I wouldn’t regularly pay homage to a rodent, but like everyone else who gets tired of winter, I’m willing to worship at the altar of Punxsutawney Phil if it means six less weeks of the white stuff. So I made the trek to Punxsutawney, PA, to celebrate Groundhog Day, and it was a lot more than what I expected.
Certainly, there’s a lot to be said for standing with about 32,000 of your closest friends (bonding happens pretty quickly when you need to share body heat) at dawn on a beyond-frigid February morning waiting to see if Phil sees his shadow. But that’s only one part of the celebration.
On the day itself, Feb. 2, festivities begin around 5 a.m. with fireworks, which is a rather startling way to wake up. But it does help you get in the spirit of things—and people really do go all out. Looking around the crowd, I spotted Phil’s fans in full regalia, from fake-fur groundhog hats to full-body whistle pig finery. And while it might not be everyone’s idea of a fashion statement, when you’re standing in negative temperatures, being covered in a large furry marmot suit might make you the smartest one in the crowd.
Only the Shadow Knows
Everyone waits for the sun to rise to see if Phil (who seems a little grouchy to be awakened—and who can blame him?) sees his shadow, which will mean six more weeks of winter. The year I did the trek up to Gobbler’s Knob was a good one—he didn’t see his shadow, which meant that winter was coming to an end. I’m pretty sure that the cheering could be heard across the state—and the news definitely made it around the world, since Phil’s yearly appearance receives coverage from global media.
While everyone who watches TV that morning is pretty familiar with that 10-second soundbite, in which Phil and his tuxedo-and-top-hatted inner circle is feted by thousands, there’s much more that you don’t see, unless you happen to be on-site. The Groundhog Eve Banquet, a somewhat-formal event (during which the town turns out in everything from jeans to fancy dresses) is held the night before, and often features a fairly well-known celebrity; past guests have included Jim Cantore from The Weather Channel and Danny Rubin, the screenwriter behind the movie Groundhog Day. An outdoor festival in Barclay Square and a groundhog souvenir sale in the historic Panthall Hotel ensure that you can stock up on all things woodchuck (yes, they are the same animal), or you can visit the Groundhog Wine Trail Festival to sample local wares. A costume contest is held for pets, and there is even a special marriage ceremony performed by Punxsutawney’s mayor, for couples who want to mark their special day on this very special occasion.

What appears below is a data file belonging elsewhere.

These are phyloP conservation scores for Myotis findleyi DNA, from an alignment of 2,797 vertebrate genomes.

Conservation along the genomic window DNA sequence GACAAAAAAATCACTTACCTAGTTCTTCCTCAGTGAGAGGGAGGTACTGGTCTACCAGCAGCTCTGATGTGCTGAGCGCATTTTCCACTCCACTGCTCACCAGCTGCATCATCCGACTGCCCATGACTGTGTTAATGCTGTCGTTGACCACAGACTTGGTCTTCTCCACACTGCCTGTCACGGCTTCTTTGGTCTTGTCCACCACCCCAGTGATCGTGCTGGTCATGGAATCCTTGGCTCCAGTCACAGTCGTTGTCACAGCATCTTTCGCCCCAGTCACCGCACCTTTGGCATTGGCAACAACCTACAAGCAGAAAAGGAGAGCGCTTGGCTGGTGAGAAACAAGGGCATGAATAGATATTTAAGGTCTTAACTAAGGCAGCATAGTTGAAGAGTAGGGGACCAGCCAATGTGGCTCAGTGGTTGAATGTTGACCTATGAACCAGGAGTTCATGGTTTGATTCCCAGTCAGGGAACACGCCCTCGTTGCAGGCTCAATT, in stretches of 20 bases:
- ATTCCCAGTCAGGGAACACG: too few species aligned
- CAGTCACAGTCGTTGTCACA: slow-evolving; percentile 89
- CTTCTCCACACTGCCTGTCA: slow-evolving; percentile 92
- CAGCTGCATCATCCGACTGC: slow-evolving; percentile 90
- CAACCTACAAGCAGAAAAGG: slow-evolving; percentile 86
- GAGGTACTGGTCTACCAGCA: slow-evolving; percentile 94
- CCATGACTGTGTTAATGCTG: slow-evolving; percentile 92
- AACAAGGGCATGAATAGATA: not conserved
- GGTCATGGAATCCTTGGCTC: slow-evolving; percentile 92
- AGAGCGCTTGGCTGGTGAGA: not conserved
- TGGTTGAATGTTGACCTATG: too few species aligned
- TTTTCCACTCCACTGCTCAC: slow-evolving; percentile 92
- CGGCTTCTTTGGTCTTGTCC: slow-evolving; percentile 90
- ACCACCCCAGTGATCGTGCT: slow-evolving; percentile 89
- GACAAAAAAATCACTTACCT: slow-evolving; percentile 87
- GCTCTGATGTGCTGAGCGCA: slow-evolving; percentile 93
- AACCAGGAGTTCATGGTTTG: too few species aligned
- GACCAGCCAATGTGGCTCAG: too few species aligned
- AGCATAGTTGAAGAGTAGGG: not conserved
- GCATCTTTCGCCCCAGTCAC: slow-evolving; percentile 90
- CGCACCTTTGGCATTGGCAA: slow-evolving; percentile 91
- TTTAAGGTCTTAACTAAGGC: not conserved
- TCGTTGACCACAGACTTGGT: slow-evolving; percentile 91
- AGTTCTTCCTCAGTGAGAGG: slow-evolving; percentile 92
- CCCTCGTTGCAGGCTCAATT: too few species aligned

What I especially liked was getting to meet many of the visitors at the pancake breakfast at the Elks Lodge, which was one of many offered by organizations around town. At my table alone, there were folks visiting from Japan, Australia and four different states, which made for very interesting early-morning conversation. Despite the fact that Punxsy is only a town of 6,000 people, they go out of their way to welcome everyone, which is probably why this ‘Weather Capital of the World’ is now celebrating its 130th year of hosting the annual event.
Speaking of, if you’re wandering around town checking out the historic homes, or looking for something to do after a hayride town tour (bundle up for that!), stop into the Punxsutawney Weather Discovery Center, located in the town’s former post office. There, you can step into the role of a real-life meteorologist at its AccuWeather Green Screen Forecast Station and attempt to explain the weather. Trust me, they make it look a lot easier on TV.
The Other 364 Days
Even if you don’t make it to Punxsy for this specific celebration, you can still see the regal rodent year-round. Phil’s burrow is located in the Civic Center Complex downtown, where visitors can view him through a window (don’t expect a lot of action—turns out, groundhogs sleep a lot). You can also pose near any of the 32 six-foot-tall Phantastic Phil statues that have been designed by artists from across the state, or shop in any of the many groundhog souvenir shops that cater to those felled by marmot mania.
Hotel rooms do fill up fast for this event, but there are a lot of options in nearby Dubois, which also has a wealth of dining choices for those looking to get away from the crowd. It’s well worth the trip to see the prognosticator of prognosticators in action—and I predict that you’ll have a very good time.
Do you believe that a rodent can really predict the weather?
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